Analysis Of The Poem ' Prelude ' And Morning At The Window ' Essays

Analysis Of The Poem ' Prelude ' And Morning At The Window ' Essays

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The way that the city is encountered at night can be compared with to how it is encountered at day in the poems ‘Prelude’ and ‘Morning at the Window’. The city is described similarly to each other. In ‘Preludes’ the streets in the morning as are described as “sawdust-trampled” (II, line 16) which is reminiscent of the description of the “sawdust restaurants” (line 7) in ‘The Love Song of J. Alfred Prufrock’. The “waves of brown fog” (line 5) in ‘Morning at the Window’ parallels the “yellow fog” (line 15) in ‘Prufrock’. An eerie tone of ‘Morning at the Window’ is created through the repetition of ethereal language throughout the poem. The fog tossing up faces from the street gives an impression of ghosts or spirits. The use of the word “twisted” on line 6 emphasises this associates with ghostly imagery as the word could be analysed as meaning unnatural and perverse and could also mean wicked and evil. Ghosts could also “hover in the air” (line 48) and “vanish” (line 9). This is analogous with the instances of mystical motif in ‘Rhapsody on a Windy Night’ we can take the “Whispering lunar incantations” (line 4) and the personification of the street-lamp as examples. The reoccurring instances of the city at day and the city at night being comparable shows that this cannot be simply inadvertent. Eliot encapsulates the city through a pessimistic perspective, it is “trampled” and thick with brown or yellow fog which we can assume is caused by the pollution that you would expect in a city and it has an unsettling eeriness to it. Moreover it is not just the description of the city that is the same but also the emotional state of the people who occupy the spaces at different times. The emotional states are that which produce “aimless smile...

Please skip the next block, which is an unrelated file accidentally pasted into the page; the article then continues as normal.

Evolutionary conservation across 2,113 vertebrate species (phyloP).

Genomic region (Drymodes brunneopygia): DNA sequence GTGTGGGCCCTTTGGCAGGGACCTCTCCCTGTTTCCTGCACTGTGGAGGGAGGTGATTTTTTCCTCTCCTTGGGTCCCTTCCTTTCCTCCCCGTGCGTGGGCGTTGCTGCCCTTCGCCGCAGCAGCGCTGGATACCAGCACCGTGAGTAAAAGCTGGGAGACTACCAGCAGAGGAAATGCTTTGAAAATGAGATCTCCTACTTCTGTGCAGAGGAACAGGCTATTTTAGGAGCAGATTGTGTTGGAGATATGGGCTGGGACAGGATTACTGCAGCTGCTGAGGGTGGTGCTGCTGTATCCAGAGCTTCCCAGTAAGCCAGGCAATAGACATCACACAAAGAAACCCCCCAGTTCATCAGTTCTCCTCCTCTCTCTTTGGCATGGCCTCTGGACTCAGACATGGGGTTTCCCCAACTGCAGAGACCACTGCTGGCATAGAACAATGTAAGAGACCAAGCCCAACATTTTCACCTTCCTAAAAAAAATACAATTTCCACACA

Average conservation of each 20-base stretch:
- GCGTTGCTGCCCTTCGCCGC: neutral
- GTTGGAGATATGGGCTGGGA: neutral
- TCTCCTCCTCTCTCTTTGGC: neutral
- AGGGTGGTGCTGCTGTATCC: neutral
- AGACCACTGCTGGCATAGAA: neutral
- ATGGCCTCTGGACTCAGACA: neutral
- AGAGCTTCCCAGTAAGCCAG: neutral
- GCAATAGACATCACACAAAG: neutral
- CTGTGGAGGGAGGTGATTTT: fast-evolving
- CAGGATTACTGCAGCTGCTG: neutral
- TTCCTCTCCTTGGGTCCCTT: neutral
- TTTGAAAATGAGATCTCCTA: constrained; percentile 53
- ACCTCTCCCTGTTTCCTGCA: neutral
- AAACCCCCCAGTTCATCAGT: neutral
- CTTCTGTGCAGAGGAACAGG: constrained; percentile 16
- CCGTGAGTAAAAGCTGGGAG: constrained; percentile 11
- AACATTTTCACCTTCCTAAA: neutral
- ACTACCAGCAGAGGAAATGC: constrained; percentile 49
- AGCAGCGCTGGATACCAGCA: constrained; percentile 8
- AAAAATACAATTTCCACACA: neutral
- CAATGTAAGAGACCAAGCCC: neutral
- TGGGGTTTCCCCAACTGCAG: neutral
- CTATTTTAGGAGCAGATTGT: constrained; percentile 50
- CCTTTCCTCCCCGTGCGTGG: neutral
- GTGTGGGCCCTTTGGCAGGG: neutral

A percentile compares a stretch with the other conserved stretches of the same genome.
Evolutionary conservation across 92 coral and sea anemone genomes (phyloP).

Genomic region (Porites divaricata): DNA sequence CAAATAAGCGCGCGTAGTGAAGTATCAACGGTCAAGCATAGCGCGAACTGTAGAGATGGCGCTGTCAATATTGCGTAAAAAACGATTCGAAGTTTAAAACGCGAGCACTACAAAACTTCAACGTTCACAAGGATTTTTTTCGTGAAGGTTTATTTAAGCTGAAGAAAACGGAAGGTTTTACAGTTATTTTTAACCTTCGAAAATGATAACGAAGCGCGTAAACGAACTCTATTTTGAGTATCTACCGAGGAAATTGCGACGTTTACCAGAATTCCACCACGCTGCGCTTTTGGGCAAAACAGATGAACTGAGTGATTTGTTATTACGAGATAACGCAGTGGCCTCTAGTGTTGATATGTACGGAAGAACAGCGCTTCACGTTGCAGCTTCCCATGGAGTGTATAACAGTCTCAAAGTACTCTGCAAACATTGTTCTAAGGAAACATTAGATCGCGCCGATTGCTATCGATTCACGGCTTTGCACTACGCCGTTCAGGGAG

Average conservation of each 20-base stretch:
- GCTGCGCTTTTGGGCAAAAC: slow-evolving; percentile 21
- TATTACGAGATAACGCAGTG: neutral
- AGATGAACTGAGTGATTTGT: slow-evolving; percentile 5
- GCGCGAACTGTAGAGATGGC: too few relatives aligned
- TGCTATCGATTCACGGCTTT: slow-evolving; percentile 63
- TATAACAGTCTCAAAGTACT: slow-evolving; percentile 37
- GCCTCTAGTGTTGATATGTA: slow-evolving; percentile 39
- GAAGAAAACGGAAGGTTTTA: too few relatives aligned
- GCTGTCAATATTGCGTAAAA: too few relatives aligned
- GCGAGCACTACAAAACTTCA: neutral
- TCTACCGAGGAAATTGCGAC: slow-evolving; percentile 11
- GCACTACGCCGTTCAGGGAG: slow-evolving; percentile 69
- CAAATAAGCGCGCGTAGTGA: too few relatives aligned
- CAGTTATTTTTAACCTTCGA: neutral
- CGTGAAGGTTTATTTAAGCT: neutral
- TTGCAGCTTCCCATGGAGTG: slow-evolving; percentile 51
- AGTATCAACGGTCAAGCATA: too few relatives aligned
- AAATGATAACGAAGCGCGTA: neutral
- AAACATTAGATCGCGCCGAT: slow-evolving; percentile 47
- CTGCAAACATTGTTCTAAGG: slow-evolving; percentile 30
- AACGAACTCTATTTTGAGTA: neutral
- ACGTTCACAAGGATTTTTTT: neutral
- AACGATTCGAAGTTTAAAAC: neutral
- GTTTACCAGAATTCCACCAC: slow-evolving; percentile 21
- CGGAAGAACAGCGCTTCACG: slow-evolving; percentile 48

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... outside by herself there must be a particular reason. Furthermore the door is described as “open[ing] on her like a grin” (line 18) and the idea of the door grinning is quite ominous and so we would not associate the building going into as positive. It would not be absurd to consider this woman as a prostitute and for the building that she is entering wither being a brothel or a client’s house. And so both ‘Prufrock’ and ‘Rhapsody of a Windy Night’ gives implicit suggestions of prostitution, and these are the only mentions of any kind of relationship that occurs in either of these poems. Hoover describe the relationship with a prostitute as “the city-wise substitute for true love and commitment” (pg. 16) and as it still only speculative whether either poems are portraying prostitution even then there may not be any relationships at all even meaningless, fake ones.

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